In a move the company expects to enhance its data-loss prevention capabilities, Proofpoint is acquiringObserveIT for $225 million in cash. Proofpoint sees the synergy coming in the combination of ObserveIT's "lightweight endpoint agent technology and data risk analytics" and the acquiring company's "information classification, threat detection, and intelligence" solutions.
Security operations center (SOC) provider JASK has been acquired by Sumo Logic. Terms of the acquisition weren't immediately available.
Massachusetts-based NextGen managed services provider Thrive has acquired Maryland-based managed services provider EaseTech for an undisclosed amount.
Tempe-based offensive security testing shop Bishop Fox has announced its acquisition of SoNeMo's "key assets." The Barcelona startup specializes in "advanced attack-surface discovery and analysis," which Bishop Fox intends to integrate into its offerings. Borja Berastegui, SoNeMo's founder, has joined Bishop Fox's global managed security services unit; he'll operate from the company's Barcelona office.
PreciseSecurity reports that the value of mergers and acquisitions in the information security sector is running at its highest since 2010: $21.6 billion, an increase of 44% over last year's $15 billion
Investments and exits.
Inrupt, a security and privacy startup led by Internet pioneer Tim Berners-Lee, raised £5 million from Octopus Ventures, according to Computing. Inrupt intends to build a new browser with an infrastructure backbone sufficient to shield users from snooping by Big Tech.
BusinessCloud reports that Bristol-based Immersive Labs has raised $40 million in a Series B round led by Summit Partners, with participation by existing investor Goldman Sachs. Immersive intends to use the investment in part to fund expansion into North American markets. The company has established an office in Boston with that end in view.
Nightfall, based in San Francisco (and formerly known as Watchtower AI) has emerged from stealth with a $20.3 million funding round. The lead investors are Bain Capital Ventures and Venrock. Pear VC, Atlassian's CTO Sri Viswanath, and New York Jets tackle Kelvin Beachum also participated. Nightfall, which offers a "cloud-native data loss prevention platform," intends to use the investment for research and development, and for increased market penetration.
Cyxtera Technologiesannounced its intention to spin-off its cybersecurity business into a separate company. The spin-off will operate as AppGate, Inc., taking the name of Cyxtera's principal cybersecurity solution.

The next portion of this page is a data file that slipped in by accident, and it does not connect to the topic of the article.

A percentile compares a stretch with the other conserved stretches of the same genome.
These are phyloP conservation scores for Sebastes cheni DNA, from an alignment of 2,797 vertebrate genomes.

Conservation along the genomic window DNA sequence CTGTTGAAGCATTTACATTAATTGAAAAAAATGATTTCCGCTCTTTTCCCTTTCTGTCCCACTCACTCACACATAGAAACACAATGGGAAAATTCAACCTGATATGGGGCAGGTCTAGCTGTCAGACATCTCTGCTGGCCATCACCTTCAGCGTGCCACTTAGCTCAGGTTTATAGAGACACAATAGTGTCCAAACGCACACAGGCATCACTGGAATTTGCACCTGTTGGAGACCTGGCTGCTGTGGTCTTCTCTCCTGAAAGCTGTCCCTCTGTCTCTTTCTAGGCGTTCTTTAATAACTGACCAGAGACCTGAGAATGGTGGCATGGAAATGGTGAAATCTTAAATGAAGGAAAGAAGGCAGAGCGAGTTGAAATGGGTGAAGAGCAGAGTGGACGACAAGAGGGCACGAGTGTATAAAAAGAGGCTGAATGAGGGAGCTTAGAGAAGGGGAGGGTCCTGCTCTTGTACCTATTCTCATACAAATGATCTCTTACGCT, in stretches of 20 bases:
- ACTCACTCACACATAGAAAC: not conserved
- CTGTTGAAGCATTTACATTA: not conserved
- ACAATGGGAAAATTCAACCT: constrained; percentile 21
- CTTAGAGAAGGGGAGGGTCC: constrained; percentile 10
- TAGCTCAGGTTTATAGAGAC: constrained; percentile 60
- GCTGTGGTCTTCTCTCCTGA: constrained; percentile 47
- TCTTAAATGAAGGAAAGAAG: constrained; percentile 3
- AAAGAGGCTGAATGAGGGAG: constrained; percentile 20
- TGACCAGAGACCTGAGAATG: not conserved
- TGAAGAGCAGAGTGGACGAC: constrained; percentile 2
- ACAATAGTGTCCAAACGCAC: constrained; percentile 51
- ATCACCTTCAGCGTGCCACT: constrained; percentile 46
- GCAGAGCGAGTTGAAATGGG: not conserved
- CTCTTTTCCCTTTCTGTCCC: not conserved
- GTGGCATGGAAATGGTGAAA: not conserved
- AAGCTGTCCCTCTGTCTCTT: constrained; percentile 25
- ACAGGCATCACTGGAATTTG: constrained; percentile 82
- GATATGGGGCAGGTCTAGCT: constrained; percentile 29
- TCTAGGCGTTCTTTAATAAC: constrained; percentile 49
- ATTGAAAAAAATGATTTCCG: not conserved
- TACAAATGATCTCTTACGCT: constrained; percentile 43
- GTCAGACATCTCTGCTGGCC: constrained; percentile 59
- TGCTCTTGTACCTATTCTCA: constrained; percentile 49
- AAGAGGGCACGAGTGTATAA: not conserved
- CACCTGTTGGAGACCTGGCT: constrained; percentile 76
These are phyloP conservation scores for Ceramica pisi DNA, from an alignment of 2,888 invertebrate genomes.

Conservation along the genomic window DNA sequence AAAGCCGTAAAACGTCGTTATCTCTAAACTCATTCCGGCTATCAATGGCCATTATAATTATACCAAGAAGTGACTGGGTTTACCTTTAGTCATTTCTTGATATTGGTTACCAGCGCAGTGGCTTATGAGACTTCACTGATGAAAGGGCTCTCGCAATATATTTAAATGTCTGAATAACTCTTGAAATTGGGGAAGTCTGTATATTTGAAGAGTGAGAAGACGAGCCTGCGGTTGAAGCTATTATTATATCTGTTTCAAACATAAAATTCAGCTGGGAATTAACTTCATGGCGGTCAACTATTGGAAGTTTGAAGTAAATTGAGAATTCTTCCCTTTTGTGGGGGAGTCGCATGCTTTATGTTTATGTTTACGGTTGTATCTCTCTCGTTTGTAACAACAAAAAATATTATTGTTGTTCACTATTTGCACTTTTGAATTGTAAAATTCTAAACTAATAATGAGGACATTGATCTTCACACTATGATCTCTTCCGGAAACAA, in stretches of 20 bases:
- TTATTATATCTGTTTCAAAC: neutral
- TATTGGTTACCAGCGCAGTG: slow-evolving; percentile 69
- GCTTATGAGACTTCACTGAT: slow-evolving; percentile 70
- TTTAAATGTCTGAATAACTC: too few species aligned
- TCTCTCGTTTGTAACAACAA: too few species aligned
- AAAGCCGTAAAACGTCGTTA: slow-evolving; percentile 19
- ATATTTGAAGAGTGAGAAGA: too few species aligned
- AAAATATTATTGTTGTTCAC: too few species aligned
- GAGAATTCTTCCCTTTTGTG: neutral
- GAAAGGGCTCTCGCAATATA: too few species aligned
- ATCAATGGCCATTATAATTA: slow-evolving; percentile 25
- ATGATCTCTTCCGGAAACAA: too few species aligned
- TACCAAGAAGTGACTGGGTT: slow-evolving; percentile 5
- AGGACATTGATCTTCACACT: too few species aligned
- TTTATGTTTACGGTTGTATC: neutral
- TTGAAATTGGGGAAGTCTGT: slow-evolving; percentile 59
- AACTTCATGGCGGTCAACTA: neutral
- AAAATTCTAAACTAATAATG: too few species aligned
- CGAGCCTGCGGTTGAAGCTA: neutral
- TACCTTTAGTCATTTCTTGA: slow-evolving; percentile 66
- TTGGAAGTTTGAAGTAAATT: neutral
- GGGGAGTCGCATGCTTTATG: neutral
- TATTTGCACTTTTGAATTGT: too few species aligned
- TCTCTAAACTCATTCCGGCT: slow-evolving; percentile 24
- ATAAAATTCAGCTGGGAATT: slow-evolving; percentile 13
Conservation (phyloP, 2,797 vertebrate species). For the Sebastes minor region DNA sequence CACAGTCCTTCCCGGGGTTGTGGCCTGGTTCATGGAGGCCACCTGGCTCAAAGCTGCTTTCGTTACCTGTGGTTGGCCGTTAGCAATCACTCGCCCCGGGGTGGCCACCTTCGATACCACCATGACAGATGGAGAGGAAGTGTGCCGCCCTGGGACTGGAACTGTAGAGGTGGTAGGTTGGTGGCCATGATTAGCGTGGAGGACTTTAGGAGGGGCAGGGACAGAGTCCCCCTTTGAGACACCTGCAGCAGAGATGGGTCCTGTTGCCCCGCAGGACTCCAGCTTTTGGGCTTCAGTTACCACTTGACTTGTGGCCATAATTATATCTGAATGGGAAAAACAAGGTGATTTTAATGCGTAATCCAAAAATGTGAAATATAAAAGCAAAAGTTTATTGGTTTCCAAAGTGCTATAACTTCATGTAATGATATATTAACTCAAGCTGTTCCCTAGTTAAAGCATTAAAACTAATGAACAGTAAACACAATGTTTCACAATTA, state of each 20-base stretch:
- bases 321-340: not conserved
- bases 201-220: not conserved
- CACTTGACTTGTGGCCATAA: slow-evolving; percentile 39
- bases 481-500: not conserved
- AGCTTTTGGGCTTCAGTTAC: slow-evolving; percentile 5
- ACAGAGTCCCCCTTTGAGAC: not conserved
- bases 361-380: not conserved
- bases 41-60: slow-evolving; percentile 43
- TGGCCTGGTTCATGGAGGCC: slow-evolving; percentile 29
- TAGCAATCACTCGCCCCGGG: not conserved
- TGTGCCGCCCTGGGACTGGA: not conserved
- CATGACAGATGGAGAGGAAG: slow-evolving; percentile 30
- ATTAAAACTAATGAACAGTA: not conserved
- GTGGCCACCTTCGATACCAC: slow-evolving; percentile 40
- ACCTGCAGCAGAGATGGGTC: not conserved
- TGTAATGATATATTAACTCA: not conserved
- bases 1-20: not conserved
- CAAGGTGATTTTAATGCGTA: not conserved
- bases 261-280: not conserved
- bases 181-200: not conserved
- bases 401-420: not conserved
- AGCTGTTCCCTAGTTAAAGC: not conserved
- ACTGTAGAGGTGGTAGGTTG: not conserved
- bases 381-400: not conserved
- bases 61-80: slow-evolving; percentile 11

And security innovation.
CityBizList reports that DataTribe has announced the three finalists in its second annual Cybersecurity Startup Challenge. Bloomfield Robotics, SecurityAdvisor, and Code Dx will compete for up to $2 million in seed capital.
Bloomfield Robotics, based in Pittsburgh, Pennsylvania, is a Carnegie Mellon University spin-out that specializes in agricultural robotics and machine learning. Intended to help plant growers, breeders, and agricultural scientists, Bloomfield Robotics aims to bring advanced technology to a traditional industry.
Code Dx, from Northport, New York, automates application vulnerability management in a way that enables various testing tools to cooperate in developing a single, easily read set of correlated results. The aim is to lower costs and decrease secure application development time. Code Dx's research was funded by a Department of Homeland Security Science and Technology Directorate Small Business Initiative Research (SBIR) contract.
SecurityAdvisor, based in Sunnyvale, California, seeks to apply an artificially intelligent behavior management platform to assist users in becoming an integral part of their organization's cyber defenses. The winner will be selected by a panel of judges on November 14th, in Baltimore.
Today's issue includes events affecting China, India, Israel, Pakistan, Russia, Saudi Arabia, Spain, Taiwan, United States.
A note to our readers.
This coming Monday, November 11th, is Veterans Day, the US Federal holiday that both marks the end of the First World War and honors all veterans. We won't be publishing on the holiday, but we'll be back as usual on Tuesday, November 12th. And on the 11th, spare a thought for all veterans, everywhere.